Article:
Will Darkened Polling Stations Impact Key Vote in Pennsylvania?
Hurricane Sandy left large swaths of Pennsylvania without power this week, and heading into Tuesday's election as many as 300 polling stations were still in the dark on Friday afternoon. Many of those stations are reportedly in critical Bucks County. Once a Republican stronghold, the county went for Obama in 2008, and it has become increasingly Democratic. But in an indication of its key role in the election, GOP challenger Mitt Romney has decided to make a last-minute visit to Bucks County on Sunday, suggesting that he believes he can possibly win the rich trove of electoral college votes of a state long considered solidly blue. To win Pennsylvania, Romney has to win Bucks County.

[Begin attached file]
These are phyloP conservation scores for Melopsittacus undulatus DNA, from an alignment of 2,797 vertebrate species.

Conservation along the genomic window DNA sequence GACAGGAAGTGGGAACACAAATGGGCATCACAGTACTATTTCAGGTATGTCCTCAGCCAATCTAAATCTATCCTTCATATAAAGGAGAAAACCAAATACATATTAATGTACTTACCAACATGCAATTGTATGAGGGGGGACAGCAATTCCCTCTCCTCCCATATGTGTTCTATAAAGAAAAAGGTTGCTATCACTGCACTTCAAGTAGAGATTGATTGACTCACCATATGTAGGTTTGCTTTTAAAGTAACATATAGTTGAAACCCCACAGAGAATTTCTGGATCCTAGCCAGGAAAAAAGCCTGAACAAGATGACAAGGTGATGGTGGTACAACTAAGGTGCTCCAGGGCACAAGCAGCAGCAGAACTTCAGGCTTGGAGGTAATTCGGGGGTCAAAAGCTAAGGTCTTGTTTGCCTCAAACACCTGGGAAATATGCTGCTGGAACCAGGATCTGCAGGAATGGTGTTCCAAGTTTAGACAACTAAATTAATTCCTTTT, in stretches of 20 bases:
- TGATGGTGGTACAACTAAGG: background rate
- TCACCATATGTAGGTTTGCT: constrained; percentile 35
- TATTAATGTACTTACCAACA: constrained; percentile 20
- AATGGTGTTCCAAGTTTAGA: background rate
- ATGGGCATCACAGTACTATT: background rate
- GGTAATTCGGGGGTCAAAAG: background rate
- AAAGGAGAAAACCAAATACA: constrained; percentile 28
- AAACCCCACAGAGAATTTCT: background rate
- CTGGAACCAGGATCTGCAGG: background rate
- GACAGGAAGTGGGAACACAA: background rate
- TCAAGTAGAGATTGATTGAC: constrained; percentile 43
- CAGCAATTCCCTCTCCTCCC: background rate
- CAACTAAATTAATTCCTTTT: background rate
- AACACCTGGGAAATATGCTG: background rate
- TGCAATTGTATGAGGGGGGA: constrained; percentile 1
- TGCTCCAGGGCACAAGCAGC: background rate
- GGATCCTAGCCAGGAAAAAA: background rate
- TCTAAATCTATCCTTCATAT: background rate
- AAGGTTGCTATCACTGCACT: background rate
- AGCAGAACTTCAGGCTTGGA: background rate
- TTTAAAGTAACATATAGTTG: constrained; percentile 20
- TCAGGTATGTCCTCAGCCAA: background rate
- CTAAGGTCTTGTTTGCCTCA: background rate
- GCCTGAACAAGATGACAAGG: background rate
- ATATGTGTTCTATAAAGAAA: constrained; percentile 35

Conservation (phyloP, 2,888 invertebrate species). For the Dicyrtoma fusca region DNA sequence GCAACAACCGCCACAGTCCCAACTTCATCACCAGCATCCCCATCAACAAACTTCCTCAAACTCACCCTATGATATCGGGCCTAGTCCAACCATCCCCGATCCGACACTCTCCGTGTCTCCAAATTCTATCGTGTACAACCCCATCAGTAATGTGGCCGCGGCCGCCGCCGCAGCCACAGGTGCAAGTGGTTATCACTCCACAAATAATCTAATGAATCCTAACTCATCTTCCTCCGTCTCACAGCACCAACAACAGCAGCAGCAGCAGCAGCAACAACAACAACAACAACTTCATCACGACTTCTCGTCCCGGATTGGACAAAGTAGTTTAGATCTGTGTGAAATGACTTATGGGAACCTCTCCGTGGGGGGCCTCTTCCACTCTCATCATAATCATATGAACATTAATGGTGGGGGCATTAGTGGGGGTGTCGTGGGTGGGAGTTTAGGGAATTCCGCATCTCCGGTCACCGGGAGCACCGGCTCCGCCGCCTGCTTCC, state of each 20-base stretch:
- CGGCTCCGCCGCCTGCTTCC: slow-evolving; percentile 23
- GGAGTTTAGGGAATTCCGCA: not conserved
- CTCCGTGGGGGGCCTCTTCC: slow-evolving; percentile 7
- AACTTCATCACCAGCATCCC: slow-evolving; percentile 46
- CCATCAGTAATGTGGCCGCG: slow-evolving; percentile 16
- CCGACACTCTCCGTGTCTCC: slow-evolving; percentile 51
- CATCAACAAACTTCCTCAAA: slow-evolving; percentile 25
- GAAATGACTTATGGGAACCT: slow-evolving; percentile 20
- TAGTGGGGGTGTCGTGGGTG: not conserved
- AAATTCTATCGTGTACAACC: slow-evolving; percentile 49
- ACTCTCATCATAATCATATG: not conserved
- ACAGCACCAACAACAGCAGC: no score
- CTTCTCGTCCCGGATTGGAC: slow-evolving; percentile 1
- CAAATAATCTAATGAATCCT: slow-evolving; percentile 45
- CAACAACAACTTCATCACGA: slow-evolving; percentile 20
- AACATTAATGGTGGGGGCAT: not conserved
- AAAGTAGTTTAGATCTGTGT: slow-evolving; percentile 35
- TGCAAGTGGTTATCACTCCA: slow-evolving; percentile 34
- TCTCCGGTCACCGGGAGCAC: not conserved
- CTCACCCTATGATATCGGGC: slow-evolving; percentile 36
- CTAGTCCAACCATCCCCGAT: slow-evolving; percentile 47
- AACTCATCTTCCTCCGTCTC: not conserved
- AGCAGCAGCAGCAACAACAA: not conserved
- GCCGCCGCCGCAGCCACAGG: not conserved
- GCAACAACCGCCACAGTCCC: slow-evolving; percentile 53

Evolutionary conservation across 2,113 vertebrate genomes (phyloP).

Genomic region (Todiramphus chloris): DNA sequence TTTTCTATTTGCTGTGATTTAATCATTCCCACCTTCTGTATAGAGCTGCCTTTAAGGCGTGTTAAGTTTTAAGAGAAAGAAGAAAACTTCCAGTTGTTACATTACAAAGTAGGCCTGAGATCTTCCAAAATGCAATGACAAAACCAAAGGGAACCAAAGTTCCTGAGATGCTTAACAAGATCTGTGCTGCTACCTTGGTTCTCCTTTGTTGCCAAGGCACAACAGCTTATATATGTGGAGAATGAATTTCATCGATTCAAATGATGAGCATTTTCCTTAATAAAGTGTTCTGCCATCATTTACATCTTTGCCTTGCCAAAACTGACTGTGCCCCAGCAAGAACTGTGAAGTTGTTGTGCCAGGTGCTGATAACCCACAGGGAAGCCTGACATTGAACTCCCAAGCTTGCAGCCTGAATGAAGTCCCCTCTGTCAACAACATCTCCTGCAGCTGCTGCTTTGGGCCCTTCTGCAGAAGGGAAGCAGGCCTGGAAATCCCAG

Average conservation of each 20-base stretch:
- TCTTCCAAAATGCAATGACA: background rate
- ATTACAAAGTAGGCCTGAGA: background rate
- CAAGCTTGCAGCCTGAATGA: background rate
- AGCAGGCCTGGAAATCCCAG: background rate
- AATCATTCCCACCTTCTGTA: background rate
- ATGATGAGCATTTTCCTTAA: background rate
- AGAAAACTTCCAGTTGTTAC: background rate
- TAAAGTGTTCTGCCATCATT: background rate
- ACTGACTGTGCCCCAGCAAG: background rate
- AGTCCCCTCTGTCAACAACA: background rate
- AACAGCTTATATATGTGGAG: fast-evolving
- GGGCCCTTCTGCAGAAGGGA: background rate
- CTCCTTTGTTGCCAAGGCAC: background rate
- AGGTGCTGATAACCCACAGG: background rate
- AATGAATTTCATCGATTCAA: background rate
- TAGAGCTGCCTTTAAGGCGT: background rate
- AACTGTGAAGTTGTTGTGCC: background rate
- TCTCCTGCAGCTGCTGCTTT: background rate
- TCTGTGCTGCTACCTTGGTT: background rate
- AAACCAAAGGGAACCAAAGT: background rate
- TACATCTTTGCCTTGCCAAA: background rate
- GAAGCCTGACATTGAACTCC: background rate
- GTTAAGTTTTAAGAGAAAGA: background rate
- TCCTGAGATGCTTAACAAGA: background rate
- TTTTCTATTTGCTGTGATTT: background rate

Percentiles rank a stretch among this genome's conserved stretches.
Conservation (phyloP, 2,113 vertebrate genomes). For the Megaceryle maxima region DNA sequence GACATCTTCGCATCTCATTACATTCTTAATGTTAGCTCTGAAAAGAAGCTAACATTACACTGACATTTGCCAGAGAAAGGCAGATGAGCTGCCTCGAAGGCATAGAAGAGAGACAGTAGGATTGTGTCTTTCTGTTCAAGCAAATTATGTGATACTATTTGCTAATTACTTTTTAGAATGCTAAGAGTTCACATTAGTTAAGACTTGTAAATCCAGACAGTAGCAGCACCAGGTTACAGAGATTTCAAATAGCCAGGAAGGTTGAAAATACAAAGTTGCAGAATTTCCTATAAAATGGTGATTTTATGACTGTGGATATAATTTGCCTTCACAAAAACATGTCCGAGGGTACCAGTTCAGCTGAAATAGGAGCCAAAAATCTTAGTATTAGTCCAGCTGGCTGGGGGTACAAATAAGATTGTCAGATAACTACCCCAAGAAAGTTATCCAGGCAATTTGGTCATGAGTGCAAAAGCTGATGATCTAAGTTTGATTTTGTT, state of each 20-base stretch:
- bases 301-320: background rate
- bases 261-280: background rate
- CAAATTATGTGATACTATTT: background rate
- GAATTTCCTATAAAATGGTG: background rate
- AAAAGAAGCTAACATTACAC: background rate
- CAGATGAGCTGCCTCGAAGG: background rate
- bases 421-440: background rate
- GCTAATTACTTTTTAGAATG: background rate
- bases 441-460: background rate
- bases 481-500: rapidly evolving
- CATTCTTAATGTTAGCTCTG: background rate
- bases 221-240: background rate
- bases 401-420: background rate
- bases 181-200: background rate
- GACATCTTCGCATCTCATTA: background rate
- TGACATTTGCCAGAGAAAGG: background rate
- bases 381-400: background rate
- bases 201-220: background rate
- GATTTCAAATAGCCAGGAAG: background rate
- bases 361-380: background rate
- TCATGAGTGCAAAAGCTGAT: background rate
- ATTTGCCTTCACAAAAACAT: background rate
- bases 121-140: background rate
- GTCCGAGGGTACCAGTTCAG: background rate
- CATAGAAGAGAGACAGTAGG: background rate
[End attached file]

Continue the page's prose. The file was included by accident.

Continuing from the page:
News of Romney's visit—and the $12 million worth of ads that the GOP has aired in the state in the past several days—comes at a time when many people in the county have remained without power, as many as 50,000 as of Friday afternoon. There've been varying reports about the number of polling stations that are affected and vague plans from elections officials as to how they'll handle those outages come Tuesday. Republican Gov. Tom Corbett has made restoring power to voting precincts a high priority behind hospitals and other critical infrastrure. The state has extended absentee ballot deadlines in many places, including Bucks County, to give voters more time. And state officials have said they don't expect any voting problems: Voting machines apparently can run on batteries for at least a few hours, and FEMA has reportedly offered to supply generators to run voting machines.